Id. But because A.M. did not experience seizure,
fever, and altered mental state--symptoms that are typically
expected with a vaccine complication--Dr. Madrid doubted that
A.M.'s disorder arose from a " neurological
complication associated with MMR vaccination."
medical records provide little information regarding
A.M.'s care after 1998. A group of physicians reevaluated
A.M.'s condition beginning in 2011. At that time, A.M.
was wheelchair-bound and unable to care for himself. In March
2012, when he was eighteen years old, A.M. saw a specialist
in medical genetics who opined that " [t]he finding of
apparently normal development followed by a sudden loss of
abilities following an insult with severe demyelination is
suggestive of vanishing white matter disease. This often
presents during childhood with ataxia following infection or
fright." Id. at *6.
Miliks filed a petition for compensation on January 31, 2001,
on behalf of A.M., alleging that he " suffered injuries
including spastic diplegia (paraplegia) causing [him] to walk
with a permanent and debilitating limp, severe gross and fine
motor difficulties as well as difficulties learning, all of
which were 'caused-in-fact by administration of the MMR
vaccination.'" Milik, 121 Fed.Cl. at 70-71.
The Secretary filed a report opposing the petition for
compensation. At the Miliks' request, proceedings were
delayed for several years to allow time to obtain counsel and
file expert reports.
Miliks filed two expert reports, the first of which was a
one-page letter from Dr. Logush, a pediatric neurologist at
the IBR where A.M. was treated. In that letter, Dr. Logush
stated that A.M.'s history was " suggestive but not
diagnostic of post infectious or post vaccine,
immunologically induced acute disseminated encephalitis vs.
encephalomyelitis." Special Master Decision,
2014 WL 6488735, at *25. Dr. Logush
offered the same conclusion after he conducted a follow-up
examination of A.M. in February 2011. Milik, 121
Fed.Cl. at 77. Although Dr. Logush participated in a
telephone conference with the special master where he stated
that it was " very probable" that the MMR vaccine
caused A.M.'s injury, he did not ultimately testify as
the Miliks' expert. Special Master Decision,
2014 WL 6488735, at *25.
Miliks' second expert report, filed in November 2011, was
from Dr. Nizar Souayah, the neurologist who testified as
their expert witness. Dr. Souayah is board-certified in
neurology, electrodiagnostic medicine, and neuromuscular
medicine. Id. at *8. Dr.
Souayah opined that A.M.'s condition was "
consistent with an extensive white matter disease that
started approximately 3 weeks after MMR vaccination" and
that " A.M. suffered an 'encephalopathy or
encephalitis,' caused by the MMR vaccine, at that
time." Id. at *9. In
both his written report and his testimony, Dr. Souayah opined
that the MMR vaccine caused A.M.'s injury because: (1)
A.M. experienced normal health and development before the
vaccine; (2) 22 days after receiving the MMR vaccination,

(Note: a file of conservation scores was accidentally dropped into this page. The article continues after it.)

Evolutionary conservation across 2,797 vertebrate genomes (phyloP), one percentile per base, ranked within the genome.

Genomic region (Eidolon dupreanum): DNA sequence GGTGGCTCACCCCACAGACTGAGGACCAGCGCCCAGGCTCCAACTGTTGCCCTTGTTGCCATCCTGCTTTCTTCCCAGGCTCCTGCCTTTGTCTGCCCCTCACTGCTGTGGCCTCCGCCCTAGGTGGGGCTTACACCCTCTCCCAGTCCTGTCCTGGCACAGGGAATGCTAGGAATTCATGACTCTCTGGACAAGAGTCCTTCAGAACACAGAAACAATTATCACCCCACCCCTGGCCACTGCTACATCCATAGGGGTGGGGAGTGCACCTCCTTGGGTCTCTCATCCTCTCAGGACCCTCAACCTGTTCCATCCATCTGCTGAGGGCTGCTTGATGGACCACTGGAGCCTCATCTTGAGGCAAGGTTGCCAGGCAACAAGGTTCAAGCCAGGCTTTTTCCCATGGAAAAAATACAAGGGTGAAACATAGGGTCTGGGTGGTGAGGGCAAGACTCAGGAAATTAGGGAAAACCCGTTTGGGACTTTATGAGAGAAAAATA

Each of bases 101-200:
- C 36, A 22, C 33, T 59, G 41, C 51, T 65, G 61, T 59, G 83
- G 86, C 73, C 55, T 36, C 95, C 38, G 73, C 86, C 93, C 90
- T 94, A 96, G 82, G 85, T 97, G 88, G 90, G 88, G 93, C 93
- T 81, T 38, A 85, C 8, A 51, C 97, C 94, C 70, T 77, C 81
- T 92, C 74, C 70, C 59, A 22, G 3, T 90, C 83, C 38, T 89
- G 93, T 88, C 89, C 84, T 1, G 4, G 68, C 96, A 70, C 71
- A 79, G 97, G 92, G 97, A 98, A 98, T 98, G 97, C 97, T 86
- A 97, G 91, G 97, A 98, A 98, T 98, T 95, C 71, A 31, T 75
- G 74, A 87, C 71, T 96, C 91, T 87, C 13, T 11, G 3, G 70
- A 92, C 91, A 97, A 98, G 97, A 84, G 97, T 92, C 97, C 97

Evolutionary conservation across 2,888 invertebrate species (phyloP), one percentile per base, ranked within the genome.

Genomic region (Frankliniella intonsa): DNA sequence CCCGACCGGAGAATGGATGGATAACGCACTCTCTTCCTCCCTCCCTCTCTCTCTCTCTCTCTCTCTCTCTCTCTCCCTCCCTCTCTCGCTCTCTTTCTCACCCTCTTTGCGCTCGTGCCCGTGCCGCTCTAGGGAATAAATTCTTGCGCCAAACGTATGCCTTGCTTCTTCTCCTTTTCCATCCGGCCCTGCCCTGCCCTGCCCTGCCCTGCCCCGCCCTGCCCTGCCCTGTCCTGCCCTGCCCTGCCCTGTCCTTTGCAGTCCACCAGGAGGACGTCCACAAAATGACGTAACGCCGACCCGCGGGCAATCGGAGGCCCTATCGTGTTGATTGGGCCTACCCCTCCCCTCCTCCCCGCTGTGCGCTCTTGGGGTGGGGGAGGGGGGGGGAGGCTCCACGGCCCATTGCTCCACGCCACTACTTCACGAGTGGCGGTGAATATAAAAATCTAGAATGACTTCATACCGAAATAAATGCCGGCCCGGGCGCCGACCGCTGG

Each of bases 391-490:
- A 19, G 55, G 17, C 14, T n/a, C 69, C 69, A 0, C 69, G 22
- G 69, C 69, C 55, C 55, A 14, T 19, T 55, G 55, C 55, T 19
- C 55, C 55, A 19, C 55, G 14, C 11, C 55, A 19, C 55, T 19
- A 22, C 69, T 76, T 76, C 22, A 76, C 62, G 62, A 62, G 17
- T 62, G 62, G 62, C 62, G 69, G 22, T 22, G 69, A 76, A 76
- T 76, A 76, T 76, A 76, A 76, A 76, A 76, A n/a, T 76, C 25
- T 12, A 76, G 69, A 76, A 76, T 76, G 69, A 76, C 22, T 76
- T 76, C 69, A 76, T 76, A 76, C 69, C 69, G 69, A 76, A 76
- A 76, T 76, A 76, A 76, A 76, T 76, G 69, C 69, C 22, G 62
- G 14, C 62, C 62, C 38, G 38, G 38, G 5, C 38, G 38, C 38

A.M. developed a limp; (3) no other cause for A.M.'s
injury was identified, despite extensive testing; and (4) the
MMR vaccine has been suspected of causing central nervous
system damage. Id.
response, the government filed two expert reports from Dr.
Michael Kohrman, who is " board-certified in neurology
and psychiatry, with a special competency in child neurology
and sleep medicine, and also board-certified in
pediatrics." Id. Dr. Kohrman opined that A.M.
had a pre-existing global developmental delay, and
that his condition is " likely to be a result of a
'vanishing white matter' disease, such as an
unidentified form of leukodystrophy, that began around two
years of age when the first signs of developmental delay
appeared." Id. In the alternative, Dr. Kohrman
submitted that, even if A.M.'s symptoms did not appear
until after the MMR vaccination, " the cause would still
more likely have been an infection from which A.M. was
suffering at the time, rather than his vaccination."
March 2013, the special master held an evidentiary hearing
and heard testimony from Dr. Souayah and Dr. Kohrman. Both
parties filed post-hearing briefs. A year after the hearing,
the Miliks filed a motion for consideration of new medical
evidence, seeking to introduce a letter from Dr. Maytal,
A.M.'s pediatric neurologist.
Id. at *7. In that letter, Dr. Maytal sought to
clarify that his use of the term " longstanding" in
reference to A.M.'s global delay should be interpreted as
" a condition existing prior to examination," and
that his group was " unable to determine the time length
of symptoms." Id. at
*12. The special master admitted the letter over the
October 29, 2014, the special master issued a detailed
decision denying the Miliks' petition for compensation.
At the outset, the special master noted that, although both
experts agreed that A.M. suffers from a severe developmental
disorder, they disagreed as to the cause. Weighing the expert
testimony, the special master found Dr. Kohrman--the
government's expert--more persuasive, and credited ...